The Irish Medical Organization (IMO) has revealed a proposal to weigh children on their first day of school in an attempt to combat Ireland’s rising obesity epidemic.
Under the proposed scheme, which is being discussed by specialists, doctors, the Health Service Executive (HSE), and Department of Health Officials, children as young as four will be tested for signs of obesity.
This move is being considered as the number of childhood obesity cases in Ireland continues to rise.
Director of human health and nutrition at Safefood, Doctor Clíodhna Foley-Nolan, said weighing children needs to be normalized and treated in the same way as an eye test.
She said combating childhood obesity in Ireland would entail parental education and a cultural shift. This change, and having children weighed in school, can not be viewed as negative, insulting or something which could stigmatize a children.
The expert told the Irish Examiner “I am not sure the first day of school would be the best time, but we need to monitor children’s weight.”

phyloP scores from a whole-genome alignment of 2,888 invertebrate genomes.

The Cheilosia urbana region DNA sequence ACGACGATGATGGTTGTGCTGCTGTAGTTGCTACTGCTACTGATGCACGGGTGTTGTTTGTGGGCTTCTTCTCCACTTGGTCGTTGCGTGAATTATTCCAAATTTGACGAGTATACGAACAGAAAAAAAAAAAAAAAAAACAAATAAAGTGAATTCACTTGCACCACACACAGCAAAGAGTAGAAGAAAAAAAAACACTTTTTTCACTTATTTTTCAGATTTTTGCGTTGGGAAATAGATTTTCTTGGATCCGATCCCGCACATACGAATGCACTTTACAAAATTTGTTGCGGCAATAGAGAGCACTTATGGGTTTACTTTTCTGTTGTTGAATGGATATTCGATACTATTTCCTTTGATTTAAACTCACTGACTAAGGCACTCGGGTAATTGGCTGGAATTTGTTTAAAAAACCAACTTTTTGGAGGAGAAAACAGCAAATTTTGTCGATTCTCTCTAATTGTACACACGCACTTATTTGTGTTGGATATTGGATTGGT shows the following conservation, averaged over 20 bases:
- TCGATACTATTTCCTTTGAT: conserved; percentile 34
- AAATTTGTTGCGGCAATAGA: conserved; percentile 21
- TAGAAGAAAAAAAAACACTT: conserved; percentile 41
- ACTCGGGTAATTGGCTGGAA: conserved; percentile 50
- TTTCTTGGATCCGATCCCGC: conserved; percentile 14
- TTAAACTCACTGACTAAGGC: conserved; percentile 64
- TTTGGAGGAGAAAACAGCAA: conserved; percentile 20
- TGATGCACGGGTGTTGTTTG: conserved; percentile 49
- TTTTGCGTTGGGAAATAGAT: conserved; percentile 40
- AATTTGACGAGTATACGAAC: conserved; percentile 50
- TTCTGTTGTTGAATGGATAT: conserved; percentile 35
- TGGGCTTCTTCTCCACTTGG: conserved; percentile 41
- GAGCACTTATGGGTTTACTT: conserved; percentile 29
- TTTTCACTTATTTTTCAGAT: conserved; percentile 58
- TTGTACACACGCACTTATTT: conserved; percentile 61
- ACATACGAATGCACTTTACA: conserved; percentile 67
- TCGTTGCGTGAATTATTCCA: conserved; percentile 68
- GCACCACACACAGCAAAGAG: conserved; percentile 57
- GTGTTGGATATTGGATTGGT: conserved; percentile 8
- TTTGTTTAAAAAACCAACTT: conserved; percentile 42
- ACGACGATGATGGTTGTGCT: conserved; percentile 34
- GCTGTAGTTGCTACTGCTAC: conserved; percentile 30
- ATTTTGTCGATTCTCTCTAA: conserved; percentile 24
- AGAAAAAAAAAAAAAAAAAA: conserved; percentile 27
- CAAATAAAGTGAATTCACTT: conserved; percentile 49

The European Journal of Clinical Nutrition reported that one-in-five Irish children and teenagers aged five to 17 are overweight or obese. However four out of five of these children are thought to be average weight, by their parents.
The International Obesity Task Force reports that 200 million schoolchildren are overweight with 40 to 50 million of these reaching an obese level.
Doctor Edna Roche, consultant pediatric endocrinologist at Tallaght Hospital, Dublin, and head of pediatrics at Trinity College revealed the plan on Friday after the organization’s annual general meeting.
Here’s a Safefood clip looking at obesity in Ireland:
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